me: i just tried the word “moxine”. they say: invalid. i say: it's a buzz word i just coined.

Nick: so it acknowledges that it’s a real word but won't accept it.
I demand to speak to the manager!

* * *
Nick: they are talking about the fad paul started. paul McCartney put some song out and in it he nods and now everyone is nodding.

me: so now every time i nod, it's cause i'm copying sir paul?

Nick: see! see what a douche bag he is! trying to coin nodding!

me: fantastic. it's cause bob (dylan) has already claimed the 60s, so what's left for sir paul?

Nick: and so BOB (rock) will claim this decade or possibly a large chunk of the next with the last three years of this one

me: i'll claim foot-tapping. cause shakira snatched the hip-shaking.

* * *
me: ugly betty--not good at all. moralistic.

Nick: ugly betty?? I like spinach.

me: i figured, salma produced it, she produced frida, maybe it's good. did dumping edward and marrying an old dude mess up her standards?

Nick: I like it in soups and salads and inside of food. he’s actually only 4 years her senior.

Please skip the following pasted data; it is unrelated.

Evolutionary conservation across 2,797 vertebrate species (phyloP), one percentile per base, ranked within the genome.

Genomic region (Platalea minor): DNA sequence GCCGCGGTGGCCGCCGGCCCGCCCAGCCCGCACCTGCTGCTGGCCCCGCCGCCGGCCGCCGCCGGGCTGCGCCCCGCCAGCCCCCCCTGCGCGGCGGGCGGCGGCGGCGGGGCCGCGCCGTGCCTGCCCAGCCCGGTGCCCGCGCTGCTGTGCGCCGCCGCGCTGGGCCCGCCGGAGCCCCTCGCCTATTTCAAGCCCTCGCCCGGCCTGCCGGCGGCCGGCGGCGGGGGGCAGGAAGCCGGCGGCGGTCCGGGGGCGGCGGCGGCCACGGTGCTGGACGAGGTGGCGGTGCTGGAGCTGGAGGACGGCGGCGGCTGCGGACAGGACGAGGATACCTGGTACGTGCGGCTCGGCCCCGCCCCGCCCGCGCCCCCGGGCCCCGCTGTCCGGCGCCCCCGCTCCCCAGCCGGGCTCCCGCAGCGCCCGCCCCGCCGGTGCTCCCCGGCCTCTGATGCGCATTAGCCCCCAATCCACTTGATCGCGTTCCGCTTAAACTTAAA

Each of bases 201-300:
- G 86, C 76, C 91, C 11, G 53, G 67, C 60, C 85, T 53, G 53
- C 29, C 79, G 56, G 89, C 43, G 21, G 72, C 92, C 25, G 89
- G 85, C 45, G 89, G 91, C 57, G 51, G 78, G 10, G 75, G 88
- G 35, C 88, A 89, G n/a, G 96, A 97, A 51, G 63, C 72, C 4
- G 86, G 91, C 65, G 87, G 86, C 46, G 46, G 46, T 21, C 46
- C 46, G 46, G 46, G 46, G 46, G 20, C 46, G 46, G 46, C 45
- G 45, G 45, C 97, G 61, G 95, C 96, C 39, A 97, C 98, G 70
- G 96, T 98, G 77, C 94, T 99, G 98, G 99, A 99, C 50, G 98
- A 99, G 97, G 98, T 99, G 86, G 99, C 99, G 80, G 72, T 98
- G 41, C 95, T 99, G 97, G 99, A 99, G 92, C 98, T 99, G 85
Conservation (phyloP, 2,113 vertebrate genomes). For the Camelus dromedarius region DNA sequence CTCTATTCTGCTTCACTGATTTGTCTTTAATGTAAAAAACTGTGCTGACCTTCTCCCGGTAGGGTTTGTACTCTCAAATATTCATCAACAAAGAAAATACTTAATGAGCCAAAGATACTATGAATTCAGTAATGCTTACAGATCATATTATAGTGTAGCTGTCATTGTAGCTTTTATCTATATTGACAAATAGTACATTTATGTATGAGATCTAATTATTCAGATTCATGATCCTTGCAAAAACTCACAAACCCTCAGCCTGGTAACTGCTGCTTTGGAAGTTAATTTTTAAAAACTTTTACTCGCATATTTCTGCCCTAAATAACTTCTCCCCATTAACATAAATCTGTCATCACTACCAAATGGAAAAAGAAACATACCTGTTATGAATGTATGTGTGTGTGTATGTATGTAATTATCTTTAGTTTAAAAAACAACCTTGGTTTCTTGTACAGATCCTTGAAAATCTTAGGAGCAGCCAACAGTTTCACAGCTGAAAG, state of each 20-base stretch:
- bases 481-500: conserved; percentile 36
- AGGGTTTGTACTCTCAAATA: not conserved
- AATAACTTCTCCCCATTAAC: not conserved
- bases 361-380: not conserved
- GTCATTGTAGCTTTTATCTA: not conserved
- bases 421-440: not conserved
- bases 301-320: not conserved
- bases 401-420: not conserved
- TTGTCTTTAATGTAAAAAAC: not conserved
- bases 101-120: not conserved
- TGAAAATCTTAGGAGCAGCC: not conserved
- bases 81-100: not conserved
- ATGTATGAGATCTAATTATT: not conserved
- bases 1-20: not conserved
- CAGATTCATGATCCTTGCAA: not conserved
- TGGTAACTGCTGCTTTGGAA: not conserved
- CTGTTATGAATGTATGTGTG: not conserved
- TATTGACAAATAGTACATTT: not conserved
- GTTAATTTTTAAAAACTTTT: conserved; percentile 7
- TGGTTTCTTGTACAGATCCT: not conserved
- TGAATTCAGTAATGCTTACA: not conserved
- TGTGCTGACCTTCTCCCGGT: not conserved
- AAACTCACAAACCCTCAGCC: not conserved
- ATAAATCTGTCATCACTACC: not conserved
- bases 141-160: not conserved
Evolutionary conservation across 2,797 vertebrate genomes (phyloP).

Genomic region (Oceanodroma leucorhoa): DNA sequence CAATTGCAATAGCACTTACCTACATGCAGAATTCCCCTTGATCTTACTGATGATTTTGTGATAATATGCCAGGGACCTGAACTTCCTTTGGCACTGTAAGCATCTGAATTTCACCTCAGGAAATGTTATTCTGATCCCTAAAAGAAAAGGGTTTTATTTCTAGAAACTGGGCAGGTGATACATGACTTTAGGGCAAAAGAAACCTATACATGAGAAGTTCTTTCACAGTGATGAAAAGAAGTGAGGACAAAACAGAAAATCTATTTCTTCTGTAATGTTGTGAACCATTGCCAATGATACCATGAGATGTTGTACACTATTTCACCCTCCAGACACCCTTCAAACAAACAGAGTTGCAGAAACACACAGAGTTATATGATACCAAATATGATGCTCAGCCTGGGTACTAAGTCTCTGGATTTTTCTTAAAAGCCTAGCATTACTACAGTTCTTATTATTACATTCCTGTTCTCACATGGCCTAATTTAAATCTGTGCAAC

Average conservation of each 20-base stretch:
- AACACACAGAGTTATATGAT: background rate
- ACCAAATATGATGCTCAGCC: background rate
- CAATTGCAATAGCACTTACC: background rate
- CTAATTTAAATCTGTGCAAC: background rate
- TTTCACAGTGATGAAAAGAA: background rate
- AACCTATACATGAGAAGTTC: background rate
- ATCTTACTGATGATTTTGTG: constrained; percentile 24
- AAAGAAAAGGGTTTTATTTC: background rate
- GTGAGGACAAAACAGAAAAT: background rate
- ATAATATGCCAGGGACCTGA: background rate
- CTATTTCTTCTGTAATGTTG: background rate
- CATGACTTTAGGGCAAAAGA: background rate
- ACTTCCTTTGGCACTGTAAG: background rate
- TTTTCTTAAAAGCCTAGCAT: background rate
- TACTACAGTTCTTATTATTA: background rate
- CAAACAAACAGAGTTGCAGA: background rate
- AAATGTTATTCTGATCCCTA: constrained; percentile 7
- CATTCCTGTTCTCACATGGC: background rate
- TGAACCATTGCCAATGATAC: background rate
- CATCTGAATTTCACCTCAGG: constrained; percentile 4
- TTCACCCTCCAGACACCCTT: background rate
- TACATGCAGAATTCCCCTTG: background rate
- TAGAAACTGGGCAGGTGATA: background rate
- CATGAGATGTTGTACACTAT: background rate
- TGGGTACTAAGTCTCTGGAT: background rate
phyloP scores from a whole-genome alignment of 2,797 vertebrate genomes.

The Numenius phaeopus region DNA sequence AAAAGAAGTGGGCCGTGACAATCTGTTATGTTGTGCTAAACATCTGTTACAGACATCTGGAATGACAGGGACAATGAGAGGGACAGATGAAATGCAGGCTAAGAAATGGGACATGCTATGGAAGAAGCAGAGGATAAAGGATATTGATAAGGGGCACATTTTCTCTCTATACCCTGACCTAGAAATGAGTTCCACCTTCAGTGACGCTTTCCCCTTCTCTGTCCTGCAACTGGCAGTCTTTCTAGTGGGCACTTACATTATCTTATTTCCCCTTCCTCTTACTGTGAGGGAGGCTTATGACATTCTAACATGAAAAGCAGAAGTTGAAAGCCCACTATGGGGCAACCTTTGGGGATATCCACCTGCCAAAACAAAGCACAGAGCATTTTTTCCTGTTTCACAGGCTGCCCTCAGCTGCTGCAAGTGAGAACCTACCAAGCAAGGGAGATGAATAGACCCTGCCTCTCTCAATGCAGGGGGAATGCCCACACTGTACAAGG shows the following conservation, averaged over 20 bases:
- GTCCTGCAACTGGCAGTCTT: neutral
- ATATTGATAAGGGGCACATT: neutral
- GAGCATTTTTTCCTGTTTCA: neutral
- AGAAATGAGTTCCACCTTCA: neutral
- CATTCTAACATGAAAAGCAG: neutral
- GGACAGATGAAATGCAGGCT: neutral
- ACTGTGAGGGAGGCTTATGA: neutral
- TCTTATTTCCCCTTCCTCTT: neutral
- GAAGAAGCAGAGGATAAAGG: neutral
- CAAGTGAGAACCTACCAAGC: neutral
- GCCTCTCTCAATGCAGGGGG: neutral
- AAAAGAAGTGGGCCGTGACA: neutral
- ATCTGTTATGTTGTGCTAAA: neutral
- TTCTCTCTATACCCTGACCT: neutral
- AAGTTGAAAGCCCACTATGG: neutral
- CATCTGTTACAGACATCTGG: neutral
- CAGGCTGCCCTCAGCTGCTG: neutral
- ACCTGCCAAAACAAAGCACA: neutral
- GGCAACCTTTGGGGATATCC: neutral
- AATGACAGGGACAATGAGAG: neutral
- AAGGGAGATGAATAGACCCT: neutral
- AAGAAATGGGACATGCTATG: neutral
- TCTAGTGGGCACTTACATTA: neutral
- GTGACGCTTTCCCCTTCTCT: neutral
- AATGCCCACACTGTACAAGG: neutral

me: oh.

Nick: didn't realize I like spinach so much. sometimes I shut my eyes and wish it was in more food.

Tuesday, October 2, 2007


I am now editing a journal. So far we have a website, but it will be a print journal come November 2008: Packingtown Review.

Monday, October 1, 2007

Went to Suzanne Vega's Show Yesterday

Twenty or more years ago, I felt that a twelve-year-old girl could choose only one of the two biggest female pop stars of that moment to look up to: either Madonna or Suzanne Vega. In my mind, one canceled the other out. I wonder what kind of a 33-year-old I would have become had I chosen Madonna at that particular junction. I'm sure I would have been fine, but I probably wouldn't have become exactly as I am now, and I like what I'm like.

Thursday, September 27, 2007

Protest Poetry